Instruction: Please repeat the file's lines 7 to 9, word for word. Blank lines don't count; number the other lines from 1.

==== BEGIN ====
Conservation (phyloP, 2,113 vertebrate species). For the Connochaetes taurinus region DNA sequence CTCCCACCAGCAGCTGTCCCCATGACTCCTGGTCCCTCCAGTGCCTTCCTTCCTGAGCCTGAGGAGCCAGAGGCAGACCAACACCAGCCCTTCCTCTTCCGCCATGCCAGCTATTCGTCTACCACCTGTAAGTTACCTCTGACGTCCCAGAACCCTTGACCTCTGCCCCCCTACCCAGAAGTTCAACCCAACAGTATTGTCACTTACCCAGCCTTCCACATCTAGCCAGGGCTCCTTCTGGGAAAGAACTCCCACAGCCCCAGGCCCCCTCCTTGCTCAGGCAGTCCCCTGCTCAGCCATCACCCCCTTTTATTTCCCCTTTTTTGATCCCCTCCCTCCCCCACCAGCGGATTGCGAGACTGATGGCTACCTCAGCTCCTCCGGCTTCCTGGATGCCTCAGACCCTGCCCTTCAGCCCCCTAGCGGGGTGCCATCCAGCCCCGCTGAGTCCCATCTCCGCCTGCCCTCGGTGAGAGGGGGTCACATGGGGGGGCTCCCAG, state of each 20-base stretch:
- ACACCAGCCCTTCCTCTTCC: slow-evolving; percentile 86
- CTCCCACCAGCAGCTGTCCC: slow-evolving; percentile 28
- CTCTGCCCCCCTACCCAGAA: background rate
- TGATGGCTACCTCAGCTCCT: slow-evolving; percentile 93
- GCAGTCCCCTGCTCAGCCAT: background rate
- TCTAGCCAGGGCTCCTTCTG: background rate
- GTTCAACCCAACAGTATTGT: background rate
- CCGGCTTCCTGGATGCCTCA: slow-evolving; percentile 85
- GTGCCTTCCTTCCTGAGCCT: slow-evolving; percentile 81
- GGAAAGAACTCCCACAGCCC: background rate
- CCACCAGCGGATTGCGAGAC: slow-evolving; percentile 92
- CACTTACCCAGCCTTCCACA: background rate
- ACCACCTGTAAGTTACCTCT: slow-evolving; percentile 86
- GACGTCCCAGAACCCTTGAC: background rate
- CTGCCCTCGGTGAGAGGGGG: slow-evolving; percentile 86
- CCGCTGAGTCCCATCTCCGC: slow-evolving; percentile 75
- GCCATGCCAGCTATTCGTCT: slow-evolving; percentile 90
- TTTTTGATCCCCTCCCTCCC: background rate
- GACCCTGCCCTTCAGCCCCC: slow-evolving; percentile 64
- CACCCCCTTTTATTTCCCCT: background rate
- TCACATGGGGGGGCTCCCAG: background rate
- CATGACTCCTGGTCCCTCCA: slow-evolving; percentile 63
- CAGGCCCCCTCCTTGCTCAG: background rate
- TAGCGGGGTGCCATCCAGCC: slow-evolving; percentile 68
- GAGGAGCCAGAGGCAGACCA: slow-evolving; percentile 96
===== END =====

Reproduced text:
- TCTAGCCAGGGCTCCTTCTG: background rate
- GTTCAACCCAACAGTATTGT: background rate
- CCGGCTTCCTGGATGCCTCA: slow-evolving; percentile 85